For dessert you can order an ice cream burrito. Ice cream is wrapped in a flour tortilla and flash fried. I would recommend sharing this one and eating it pretty fast, otherwise you might make a hot mess.
I’m sure those in the Paradise Park neighborhood are happy and excited to find a new cafe in town. I would definitely keep an eye on Paradise Park Cafe as they plan to utilize part of their space for pop-ups.  

King of Kebabs: The Kebabery

After hiking nearly thirteen miles today from the Golden Gate Bridge to Muir Beach along the Bay Ridge Trail, my friend and I were hungry. Since I have another week of my diet of not eating carbohydrates and sugar, my options are somewhat limited. I have friends who dined at The Kebabery on Friday evening with a positive review and since kebabs are a great choice for me, I suggested we have dinner there.

The folks behind The Kebabery are the same people behind the very successful Camino. This casual joint is located in North Oakland, bordering Emeryville. Unlike Camino where the focus is cooking from a wood fire oven, The Kebabery celebrates the grill.

We tried to order as much variety as we could for the two of us. We started with their soup which was a vegetarian soup with garbanzo beans, celery, tomato, Swiss chard, and mushrooms. A dollop of Greek yogurt and some infused oil was placed on top. After blending it with my spoon, the soup thickened up. It was comforting and tasted delightful.  Another side dish to consider are the spiced fries. The other night, my friends ordered and polished off every last piece of the shoestring potatoes.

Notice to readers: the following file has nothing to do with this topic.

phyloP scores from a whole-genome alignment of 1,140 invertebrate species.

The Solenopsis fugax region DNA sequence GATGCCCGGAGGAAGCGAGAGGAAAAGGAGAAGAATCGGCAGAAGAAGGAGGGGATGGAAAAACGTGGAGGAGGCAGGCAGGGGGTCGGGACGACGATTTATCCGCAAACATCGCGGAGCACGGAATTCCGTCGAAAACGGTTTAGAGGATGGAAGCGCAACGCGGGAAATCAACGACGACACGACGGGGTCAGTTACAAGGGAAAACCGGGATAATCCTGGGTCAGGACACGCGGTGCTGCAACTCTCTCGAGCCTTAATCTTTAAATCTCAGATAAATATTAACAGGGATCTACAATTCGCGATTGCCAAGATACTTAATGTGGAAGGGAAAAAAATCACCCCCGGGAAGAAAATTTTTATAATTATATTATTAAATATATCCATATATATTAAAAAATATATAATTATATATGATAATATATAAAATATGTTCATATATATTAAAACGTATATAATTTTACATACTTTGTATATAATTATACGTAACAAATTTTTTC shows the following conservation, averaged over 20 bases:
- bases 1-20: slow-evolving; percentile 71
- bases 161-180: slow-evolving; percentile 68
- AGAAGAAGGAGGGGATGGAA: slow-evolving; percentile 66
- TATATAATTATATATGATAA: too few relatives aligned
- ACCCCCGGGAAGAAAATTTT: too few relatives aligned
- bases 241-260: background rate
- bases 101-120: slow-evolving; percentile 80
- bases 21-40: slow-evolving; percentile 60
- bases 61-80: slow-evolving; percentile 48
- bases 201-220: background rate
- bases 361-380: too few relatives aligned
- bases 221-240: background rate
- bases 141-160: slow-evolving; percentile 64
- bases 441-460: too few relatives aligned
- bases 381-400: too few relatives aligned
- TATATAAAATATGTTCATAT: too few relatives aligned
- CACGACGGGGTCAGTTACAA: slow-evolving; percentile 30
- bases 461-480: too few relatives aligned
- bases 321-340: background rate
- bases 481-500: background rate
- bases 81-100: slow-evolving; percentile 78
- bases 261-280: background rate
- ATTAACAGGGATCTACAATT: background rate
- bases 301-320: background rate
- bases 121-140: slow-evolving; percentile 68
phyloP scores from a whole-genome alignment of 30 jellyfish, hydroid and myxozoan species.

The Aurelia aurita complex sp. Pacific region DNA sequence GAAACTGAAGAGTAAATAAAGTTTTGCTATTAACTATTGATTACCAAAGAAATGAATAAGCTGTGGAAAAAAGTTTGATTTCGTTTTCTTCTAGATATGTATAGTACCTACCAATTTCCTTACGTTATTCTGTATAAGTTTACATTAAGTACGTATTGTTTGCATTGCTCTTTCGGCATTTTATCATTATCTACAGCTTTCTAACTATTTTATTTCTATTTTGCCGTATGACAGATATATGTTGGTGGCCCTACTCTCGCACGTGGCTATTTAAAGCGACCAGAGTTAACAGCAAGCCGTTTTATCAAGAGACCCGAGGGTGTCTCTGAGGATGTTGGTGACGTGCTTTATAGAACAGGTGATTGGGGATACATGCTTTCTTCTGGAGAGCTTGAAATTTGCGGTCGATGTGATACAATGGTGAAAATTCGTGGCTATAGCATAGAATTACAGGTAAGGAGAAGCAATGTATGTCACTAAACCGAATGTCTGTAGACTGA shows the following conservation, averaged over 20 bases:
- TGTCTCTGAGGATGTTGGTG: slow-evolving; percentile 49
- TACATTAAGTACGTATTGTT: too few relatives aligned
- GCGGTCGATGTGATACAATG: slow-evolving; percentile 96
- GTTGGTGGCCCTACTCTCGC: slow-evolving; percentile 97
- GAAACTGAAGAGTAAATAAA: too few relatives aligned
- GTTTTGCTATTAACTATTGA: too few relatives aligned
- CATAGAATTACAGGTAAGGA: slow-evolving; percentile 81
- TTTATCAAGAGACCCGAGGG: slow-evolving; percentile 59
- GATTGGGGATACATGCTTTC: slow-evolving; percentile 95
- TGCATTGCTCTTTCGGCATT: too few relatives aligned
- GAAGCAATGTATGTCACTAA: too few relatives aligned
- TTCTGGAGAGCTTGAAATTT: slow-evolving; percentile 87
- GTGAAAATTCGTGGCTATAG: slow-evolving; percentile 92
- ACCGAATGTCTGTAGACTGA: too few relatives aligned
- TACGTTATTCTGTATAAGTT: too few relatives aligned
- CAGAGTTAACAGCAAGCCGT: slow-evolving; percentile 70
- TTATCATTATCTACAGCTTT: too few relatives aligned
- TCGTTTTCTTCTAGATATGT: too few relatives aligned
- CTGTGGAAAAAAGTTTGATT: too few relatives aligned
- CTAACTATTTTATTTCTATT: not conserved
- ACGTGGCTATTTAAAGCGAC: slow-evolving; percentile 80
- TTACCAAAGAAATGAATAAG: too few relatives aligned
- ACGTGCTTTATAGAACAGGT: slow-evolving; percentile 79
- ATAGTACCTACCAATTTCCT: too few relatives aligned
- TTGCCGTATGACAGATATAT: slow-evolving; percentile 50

We each ordered a Kebab Plate which includes a choice of one kebab, two side dishes, yogurt, herbs, spicy picked chiles, and either flatbread or red lentils. My friend’s plate had the lamb kebab, spiced carrots, mashed beets, and the flatbread.  
I ordered an extra kebab on my plate so we could try all three varieties. The two kebabs I ordered were the marinated chicken and the spiced king trumpet mushrooms. My sides were the mashed eggplant salad and the homemade pickles. In lieu of flatbread, I ordered the red lentils.  
All the side dishes are purposely cold. It reminds me of eating a mezze platter. My favorite sides were the mashed eggplant salad and mashed beets. The homemade pickles were kind of fun because it had an assortment that included carrots, cauliflower, fennel, and celery.  The lentils were mild in flavor and a creamy texture that I liked. My friend enjoyed the grilled flatbread. I am a sucker for flatbread and really wanted to taste it so I sampled a piece the size of a quarter. It was warm, fresh, and chewy. 

Of course the real star of The Kebabery are the kebabs. The lamb, the chicken, and the mushroom kebabs were all marinated with delicious spices that lend to a great grill. The lamb kebab was particularly flavorful. The chicken kebab was ever so moist and the pieces with chicken skin were crispy and amazing. The king trumpet mushrooms were also quite delicious. This option really gives vegetarians the opportunity to enjoy a full meal.